Sites were now spending time, energy, and technical wizardry to deconstruct Google’s processes and artificially boost page rank. The practice was called search engine optimization, or SEO. You could see their handiwork when you typed in the name of a hotel. The website of the actual hotel would not appear on the first page. Instead, the top results would be dominated by companies specializing in hotel bookings. This made Google less useful. Cutts went to Wayne Rosing and told him that the company really needed to work on stopping spam. Rosing told him to go ahead and try. A delicate balance was required. Legitimate businesses as well as shady ones partook in the sport. Highly paid consultants tried to reverse-engineer PageRank and other Google techniques. Even amateurs could partake in the hunt for “Google juice,” buying books like Search Engine Optimization for Dummies.

However, I hadn’t expected that instead of being attired in traditional T-shirts and jeans, the employees were decked out in costumes. I had come on Halloween. “Steven, meet Larry Page and Sergey Brin,” said Cindy, introducing me to the two young men who had founded the company as Stanford graduate students. Larry was dressed as a Viking, with a long-haired fur vest and a hat with long antlers protruding. Sergey was in a cow suit. On his chest was a rubber slab from which protruded huge, wart-specked teats. They greeted me cheerfully and we all retreated to a conference room where the Viking and the cow explained the miraculous powers of Google’s PageRank technology. That was the first of many interviews I would conduct at Google. Over the next few years, the company became a focus of my technology reporting at Newsweek. Google grew from the small start-up I had visited to a behemoth of more than 20,000 employees.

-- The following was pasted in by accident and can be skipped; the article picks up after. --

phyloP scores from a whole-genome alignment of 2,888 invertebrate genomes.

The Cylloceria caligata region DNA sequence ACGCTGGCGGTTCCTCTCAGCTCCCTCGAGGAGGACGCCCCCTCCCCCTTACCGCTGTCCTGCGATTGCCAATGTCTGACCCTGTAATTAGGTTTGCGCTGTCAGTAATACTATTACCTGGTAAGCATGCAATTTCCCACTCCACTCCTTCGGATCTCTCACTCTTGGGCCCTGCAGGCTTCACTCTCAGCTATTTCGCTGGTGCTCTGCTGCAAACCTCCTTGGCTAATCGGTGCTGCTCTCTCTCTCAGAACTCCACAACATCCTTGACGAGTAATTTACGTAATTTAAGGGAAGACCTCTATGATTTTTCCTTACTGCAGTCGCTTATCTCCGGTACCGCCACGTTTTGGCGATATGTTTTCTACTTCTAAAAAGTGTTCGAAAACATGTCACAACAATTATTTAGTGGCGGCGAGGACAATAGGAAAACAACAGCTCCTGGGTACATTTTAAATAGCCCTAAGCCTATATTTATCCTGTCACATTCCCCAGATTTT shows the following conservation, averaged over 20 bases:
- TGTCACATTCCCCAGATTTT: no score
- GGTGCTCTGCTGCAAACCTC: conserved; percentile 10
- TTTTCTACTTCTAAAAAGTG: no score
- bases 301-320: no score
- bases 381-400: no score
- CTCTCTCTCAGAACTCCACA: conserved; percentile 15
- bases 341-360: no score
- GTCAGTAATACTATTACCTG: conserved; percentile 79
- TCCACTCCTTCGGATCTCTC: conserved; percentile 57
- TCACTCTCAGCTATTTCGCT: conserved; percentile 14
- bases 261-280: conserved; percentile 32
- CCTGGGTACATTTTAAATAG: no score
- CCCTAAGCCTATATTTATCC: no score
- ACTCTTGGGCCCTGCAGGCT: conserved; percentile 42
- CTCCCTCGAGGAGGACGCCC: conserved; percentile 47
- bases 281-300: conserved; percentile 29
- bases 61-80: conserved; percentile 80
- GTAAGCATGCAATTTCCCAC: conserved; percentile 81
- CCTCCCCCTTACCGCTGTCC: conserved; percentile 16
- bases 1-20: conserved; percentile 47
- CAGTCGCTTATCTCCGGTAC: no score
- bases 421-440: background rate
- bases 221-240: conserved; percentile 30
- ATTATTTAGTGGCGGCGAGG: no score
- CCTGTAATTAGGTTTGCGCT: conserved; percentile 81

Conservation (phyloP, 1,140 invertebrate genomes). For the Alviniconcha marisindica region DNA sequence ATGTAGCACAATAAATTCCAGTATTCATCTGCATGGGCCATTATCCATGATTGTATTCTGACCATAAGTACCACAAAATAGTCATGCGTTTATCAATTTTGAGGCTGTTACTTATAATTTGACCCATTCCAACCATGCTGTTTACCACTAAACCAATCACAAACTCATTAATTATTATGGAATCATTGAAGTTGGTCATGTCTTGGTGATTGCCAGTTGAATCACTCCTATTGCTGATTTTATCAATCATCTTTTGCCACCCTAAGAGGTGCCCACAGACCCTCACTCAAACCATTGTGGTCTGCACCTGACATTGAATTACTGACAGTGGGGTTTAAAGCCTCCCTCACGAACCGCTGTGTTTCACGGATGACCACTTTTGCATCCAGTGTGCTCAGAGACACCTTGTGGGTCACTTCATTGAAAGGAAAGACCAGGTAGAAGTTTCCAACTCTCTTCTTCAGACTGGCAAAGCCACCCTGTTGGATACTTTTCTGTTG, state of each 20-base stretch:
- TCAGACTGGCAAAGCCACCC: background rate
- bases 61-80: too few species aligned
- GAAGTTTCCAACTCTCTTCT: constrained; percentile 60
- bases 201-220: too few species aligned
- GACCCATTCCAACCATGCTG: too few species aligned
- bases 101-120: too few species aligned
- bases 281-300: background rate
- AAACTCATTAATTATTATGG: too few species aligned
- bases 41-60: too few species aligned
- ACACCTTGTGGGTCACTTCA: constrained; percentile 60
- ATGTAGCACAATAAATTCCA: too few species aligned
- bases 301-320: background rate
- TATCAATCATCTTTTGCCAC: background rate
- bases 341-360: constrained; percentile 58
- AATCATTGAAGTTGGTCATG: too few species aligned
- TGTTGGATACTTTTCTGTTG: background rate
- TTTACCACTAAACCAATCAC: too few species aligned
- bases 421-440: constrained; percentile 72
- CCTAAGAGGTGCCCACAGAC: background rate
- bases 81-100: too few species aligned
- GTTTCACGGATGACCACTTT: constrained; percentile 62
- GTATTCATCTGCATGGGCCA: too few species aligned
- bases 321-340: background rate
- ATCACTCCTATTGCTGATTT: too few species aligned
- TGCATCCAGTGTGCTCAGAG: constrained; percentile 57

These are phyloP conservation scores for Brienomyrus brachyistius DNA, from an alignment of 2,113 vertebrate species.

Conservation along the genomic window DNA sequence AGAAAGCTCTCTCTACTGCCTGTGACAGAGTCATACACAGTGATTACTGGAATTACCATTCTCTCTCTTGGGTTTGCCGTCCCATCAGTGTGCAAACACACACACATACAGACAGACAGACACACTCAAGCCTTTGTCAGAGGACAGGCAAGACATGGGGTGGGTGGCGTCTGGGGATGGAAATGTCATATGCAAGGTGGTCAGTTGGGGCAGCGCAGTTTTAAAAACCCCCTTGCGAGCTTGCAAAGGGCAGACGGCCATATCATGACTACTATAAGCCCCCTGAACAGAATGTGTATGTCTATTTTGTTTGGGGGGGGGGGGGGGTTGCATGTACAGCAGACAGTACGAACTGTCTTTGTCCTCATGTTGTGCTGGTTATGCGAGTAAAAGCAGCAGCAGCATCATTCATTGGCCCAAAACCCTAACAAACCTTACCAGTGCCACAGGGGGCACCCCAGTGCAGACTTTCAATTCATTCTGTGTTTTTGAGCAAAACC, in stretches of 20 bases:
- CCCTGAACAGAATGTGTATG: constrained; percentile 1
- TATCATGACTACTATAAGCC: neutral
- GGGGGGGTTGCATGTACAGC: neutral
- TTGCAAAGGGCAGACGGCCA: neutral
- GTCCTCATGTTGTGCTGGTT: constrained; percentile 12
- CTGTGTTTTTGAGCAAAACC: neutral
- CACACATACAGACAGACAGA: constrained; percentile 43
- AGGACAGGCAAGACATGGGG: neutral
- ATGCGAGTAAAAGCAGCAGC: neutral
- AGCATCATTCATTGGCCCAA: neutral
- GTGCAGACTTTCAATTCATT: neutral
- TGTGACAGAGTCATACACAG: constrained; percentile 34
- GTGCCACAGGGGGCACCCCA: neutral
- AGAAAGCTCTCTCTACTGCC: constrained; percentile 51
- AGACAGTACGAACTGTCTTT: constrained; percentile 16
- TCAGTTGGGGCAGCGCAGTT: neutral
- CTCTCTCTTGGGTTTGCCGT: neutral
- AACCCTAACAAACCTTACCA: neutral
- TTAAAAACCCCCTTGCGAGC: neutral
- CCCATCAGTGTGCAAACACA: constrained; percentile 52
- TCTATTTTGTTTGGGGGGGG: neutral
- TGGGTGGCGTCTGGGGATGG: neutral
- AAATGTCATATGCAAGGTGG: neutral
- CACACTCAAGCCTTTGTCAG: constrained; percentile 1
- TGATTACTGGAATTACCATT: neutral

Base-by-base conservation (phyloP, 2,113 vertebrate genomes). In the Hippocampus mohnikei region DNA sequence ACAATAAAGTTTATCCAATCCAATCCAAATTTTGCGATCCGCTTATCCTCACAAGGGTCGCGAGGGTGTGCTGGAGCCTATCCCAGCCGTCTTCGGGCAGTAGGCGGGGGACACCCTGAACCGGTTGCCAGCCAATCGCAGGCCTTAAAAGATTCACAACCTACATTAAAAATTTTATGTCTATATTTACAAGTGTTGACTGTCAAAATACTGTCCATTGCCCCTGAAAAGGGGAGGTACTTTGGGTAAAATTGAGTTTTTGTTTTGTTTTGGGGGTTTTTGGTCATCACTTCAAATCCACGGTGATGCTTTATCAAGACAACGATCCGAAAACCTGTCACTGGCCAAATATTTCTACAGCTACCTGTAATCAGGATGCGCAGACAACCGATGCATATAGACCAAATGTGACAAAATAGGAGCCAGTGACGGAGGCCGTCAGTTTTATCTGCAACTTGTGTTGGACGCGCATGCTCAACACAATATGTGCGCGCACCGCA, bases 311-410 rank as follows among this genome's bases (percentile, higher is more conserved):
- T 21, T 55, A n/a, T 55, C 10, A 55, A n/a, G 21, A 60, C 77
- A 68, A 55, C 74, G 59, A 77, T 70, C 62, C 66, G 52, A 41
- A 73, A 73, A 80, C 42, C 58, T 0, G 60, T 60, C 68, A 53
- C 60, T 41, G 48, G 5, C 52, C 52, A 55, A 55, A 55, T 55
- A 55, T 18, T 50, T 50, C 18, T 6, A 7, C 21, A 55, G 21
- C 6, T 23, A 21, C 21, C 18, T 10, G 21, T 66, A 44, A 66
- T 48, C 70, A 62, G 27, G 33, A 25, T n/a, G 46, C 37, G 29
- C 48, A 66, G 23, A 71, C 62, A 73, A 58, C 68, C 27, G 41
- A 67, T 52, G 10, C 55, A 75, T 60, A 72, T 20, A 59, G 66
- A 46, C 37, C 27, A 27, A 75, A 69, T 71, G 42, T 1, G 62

pages: 250 words: 73,574

Nine Algorithms That Changed the Future: The Ingenious Ideas That Drive Today's Computers by John MacCormick, Chris Bishop

Ada Lovelace, AltaVista, Claude Shannon: information theory, fault tolerance, information retrieval, Menlo Park, PageRank, pattern recognition, Richard Feynman, Silicon Valley, Simon Singh, sorting algorithm, speech recognition, Stephen Hawking, Steve Jobs, Steve Wozniak, traveling salesman, Turing machine, Turing test, Vannevar Bush